When Oregonian voters approved this measure in November 1994 by a very narrow margin, Oregon became “the only place in the world where doctors may legally help patients end their lives” (Egan 1994, A1). However, that was not the end of the story. The day before the measure was to become law, its enactment was blocked by a court challenge. In August 1995, a federal judge ruled the measure unconstitutional because “with state-sanctioned and physician-assisted death at issue, some ‘good results’ cannot outweigh other lives lost due to unconstitutional errors and abuses” (“Judge Strikes Down Oregon’s Suicide Law,” A15).

In March 1996, the legal situation changed radically for the nine western states in the jurisdiction of the United States Court of Appeals for the Ninth Circuit, including Oregon. In an 8–3 ruling, this court struck down a Washington State statute that made assisting in a suicide a felony. While this ruling held only for the states in the Ninth Circuit, a very critical precedent was set. The grounds for the ruling were privacy and autonomy. Judge Stephen Reinhardt, writing for the majority, said: “Like the decision of whether or not to have an abortion, the decision how and when to die is one of ‘the most intimate and personal choices a person may make in a lifetime,’ a choice ‘central to personal dignity and autonomy’ ” (Lewin 1996, A14). The ruling also argued that not only doctors should be protected from prosecution “but others like pharmacists and family members ‘whose services are essential to help the terminally ill patient obtain and take’ medication to hasten death” (Lewin 1996, A14). Thus, the window opened for a round of appeals and argumentation. Later, a unanimous ruling of the three-judge Second Circuit Court of Appeals in New York reinforced this ruling in April 1996. This court stated “that doctors in New York State could legally help terminally ill patients commit suicide in certain circumstances” (Bruni 1996, A1). As the ruling was appealed, a critical countrywide debate began.

Additionally, Michigan passed a law explicitly prohibiting physician-assisted suicide; this was in response to the activities of Jack Kevorkian, whose activities include physician- assisted suicide. However, this law has passed out of existence because of specific time limits. Furthermore, Kevorkian was brought to trial for acts committed while this law was in effect but was found not guilty based on the jury’s decision that his intent was to relieve pain, not to cause death. Notwithstanding this, another murder charge was brought against Kevorkian in 1999. In this case, he was convicted and sentenced to prison.

Finally, three United States Supreme Court cases have become landmark cases in the legal and ethical debates over physician-assisted suicide. In 1997, the U.S. Supreme Court adjudicated on two related cases (Beauchamp et al. 2008). First, the main question before the Court in Vacco v. Quill was whether New York’s prohibition on assisting suicide violated the Equal Protection Clause of the Fourteenth Amendment. The Court held that it did not. Second, the main question before the Court in Washington v. Glucksberg was whether the “liberty” (i.e., the right to refuse wanted life-saving medical treatment) specifically protected by the due process clause includes a right to commit suicide, which includes a right to assistance in suicide. The Court held that the right to assistance in suicide is not a fundamental liberty interest protected by the due process clause. In the 2006 case of Gonzalez v. Oregon, the main question before the Court was whether the Controlled Substances Act allows the U.S. attorney general to prohibit doctors from prescribing regulated drugs for use in physician-assisted suicide, notwithstanding a state law prohibiting it (Beauchamp et al. 2008, 413–418). The Court of Appeals held that the interpretive rule exercised by the attorney general to restrict use of certain drugs was invalid; the Supreme Court held that the Court of Appeals was correct: its decision was affirmed.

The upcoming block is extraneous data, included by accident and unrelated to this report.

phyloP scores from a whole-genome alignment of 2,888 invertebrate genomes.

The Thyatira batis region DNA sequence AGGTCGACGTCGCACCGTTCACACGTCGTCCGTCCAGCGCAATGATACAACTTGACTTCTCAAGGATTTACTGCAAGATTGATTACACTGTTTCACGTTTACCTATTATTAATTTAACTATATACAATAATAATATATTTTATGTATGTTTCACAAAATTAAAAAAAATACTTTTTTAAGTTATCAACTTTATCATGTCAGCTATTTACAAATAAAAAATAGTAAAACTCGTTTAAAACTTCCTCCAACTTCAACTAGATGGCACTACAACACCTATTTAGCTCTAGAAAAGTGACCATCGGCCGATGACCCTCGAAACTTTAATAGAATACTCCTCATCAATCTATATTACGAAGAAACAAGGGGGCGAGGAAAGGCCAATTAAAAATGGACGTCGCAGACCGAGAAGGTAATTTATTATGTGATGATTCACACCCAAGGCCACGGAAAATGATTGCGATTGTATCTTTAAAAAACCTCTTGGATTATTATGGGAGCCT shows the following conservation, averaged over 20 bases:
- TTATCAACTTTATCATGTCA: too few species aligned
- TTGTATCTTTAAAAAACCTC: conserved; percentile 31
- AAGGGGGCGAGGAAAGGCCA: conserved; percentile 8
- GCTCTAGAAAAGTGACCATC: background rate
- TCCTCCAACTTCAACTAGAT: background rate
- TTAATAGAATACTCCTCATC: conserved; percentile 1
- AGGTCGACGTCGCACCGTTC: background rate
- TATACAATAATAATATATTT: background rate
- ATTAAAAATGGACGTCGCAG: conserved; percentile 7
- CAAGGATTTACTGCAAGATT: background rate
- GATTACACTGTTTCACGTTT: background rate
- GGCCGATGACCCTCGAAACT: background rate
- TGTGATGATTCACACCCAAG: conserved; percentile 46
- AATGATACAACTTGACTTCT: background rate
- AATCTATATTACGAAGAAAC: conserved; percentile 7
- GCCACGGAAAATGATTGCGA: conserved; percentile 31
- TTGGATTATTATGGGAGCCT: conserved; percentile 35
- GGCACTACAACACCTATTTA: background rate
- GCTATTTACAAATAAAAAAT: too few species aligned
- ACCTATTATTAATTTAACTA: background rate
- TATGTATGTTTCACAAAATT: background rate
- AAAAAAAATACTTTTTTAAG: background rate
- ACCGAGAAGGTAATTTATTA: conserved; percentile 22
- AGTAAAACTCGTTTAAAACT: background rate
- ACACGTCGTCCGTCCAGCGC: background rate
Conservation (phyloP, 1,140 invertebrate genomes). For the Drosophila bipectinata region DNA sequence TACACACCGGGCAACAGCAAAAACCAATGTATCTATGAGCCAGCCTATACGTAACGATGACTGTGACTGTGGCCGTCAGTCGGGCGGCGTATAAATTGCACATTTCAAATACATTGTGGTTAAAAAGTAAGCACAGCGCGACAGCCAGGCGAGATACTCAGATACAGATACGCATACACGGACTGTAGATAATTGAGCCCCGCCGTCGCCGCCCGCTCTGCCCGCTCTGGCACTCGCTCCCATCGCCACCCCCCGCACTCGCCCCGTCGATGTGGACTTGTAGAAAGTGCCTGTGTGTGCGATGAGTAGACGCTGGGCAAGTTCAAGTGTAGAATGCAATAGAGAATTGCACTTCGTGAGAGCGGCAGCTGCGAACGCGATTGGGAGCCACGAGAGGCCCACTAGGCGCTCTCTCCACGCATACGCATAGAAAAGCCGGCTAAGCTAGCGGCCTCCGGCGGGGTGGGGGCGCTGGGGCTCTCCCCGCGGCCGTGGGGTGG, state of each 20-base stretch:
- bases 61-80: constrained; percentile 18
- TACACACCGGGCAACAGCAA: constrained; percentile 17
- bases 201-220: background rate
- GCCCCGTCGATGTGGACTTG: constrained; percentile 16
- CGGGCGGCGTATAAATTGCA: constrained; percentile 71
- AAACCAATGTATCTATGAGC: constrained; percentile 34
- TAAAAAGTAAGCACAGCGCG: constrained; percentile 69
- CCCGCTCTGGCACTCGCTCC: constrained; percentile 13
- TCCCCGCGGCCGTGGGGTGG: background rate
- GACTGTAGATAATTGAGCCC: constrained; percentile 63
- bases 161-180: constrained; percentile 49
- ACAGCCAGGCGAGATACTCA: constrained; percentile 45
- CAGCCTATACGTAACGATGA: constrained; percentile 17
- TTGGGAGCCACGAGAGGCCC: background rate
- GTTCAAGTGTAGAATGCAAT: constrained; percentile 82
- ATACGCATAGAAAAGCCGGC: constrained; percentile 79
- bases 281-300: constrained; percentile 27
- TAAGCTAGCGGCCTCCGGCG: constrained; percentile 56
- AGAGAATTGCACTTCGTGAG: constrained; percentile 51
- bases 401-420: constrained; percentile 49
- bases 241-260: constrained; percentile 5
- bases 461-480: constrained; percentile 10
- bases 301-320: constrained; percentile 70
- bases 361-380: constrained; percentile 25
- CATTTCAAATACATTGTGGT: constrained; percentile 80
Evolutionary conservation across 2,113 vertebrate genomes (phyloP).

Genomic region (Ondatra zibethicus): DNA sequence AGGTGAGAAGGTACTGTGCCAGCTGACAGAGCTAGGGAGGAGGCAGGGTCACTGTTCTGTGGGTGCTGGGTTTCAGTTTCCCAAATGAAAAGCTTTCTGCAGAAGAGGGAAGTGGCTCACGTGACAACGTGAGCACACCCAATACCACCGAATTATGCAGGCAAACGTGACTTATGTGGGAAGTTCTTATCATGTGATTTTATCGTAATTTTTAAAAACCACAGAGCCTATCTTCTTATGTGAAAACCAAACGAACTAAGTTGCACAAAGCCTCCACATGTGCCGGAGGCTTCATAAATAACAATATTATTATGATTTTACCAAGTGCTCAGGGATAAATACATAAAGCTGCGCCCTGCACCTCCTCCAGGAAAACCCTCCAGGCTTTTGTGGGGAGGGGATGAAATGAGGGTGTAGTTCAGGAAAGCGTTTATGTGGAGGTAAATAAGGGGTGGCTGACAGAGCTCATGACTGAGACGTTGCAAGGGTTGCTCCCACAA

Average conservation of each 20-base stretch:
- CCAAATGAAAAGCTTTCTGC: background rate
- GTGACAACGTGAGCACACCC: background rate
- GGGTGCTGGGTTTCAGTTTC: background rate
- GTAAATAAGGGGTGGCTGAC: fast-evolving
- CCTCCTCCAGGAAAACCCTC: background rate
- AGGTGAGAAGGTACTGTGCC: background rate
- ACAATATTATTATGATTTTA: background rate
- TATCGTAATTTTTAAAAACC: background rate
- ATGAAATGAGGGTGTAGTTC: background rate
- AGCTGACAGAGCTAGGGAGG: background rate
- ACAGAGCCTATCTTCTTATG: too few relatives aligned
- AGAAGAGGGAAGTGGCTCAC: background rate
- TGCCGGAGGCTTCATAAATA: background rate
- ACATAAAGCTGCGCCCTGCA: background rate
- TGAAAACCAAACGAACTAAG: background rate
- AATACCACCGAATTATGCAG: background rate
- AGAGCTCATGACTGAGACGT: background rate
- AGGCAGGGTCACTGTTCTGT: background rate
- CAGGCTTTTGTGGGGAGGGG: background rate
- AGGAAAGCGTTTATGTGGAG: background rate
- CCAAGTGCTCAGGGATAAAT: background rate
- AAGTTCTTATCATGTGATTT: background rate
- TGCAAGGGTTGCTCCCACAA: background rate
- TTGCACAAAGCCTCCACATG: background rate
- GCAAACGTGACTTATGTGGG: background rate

In summary, these cases have three implications. One, they demonstrate that it is not unconstitutional for states to ban assisted suicide while protecting patients’ rights to refuse life-sustaining treatment. Two, one cannot claim that physician-assisted suicide is a fundamental liberty interest protected in the same way as the right to refuse treatment. Finally, the executive branch at the federal level cannot use the Controlled Substances Act to restrict physician-assisted suicide at the state level (which basically protected the practice of physician-assisted suicide in Oregon).

Public Policy Considerations

In the end, there are many public policy considerations in the debates over euthanasia and physician-assisted suicide. However, there are four major considerations. The first consideration is, of course, the legalization and institutionalization of euthanasia and/or physician-assisted suicide. Here, institutionalization means the systematic integration of those interventions as organizational policy and professional practices. The legal issues in the United States mentioned above will continue to shape the possibility of legalization (or criminalization) of these practices. The second consideration is the fair availability and access to alternatives at the end of life; that is, public policy on euthanasia or physician-assisted suicide ought to consider adequate home health services, palliative care, and hospice as legitimate options to euthanasia and physician-assisted suicide. A third consideration includes adequate and necessary protections for marginalized individuals— especially the disabled, elderly, and sick—in society. If any public policy is to legitimize euthanasia and physician-assisted suicide, robust protections for these marginalized groups will be necessary. Finally, a fourth consideration is the protections for the health care professions, which ought to seek a separation between the roles of helping and healing and the roles of death-causing or -assisting. This will include sensitivity to the potential for conflicts of interest, reimbursement schedules, and the authenticity of both patient and provider judgments that choosing death is freely chosen. Many of the safeguards in Oregon’s statute recognize these and other procedural issues involved in implementing a policy of physician-assisted suicide.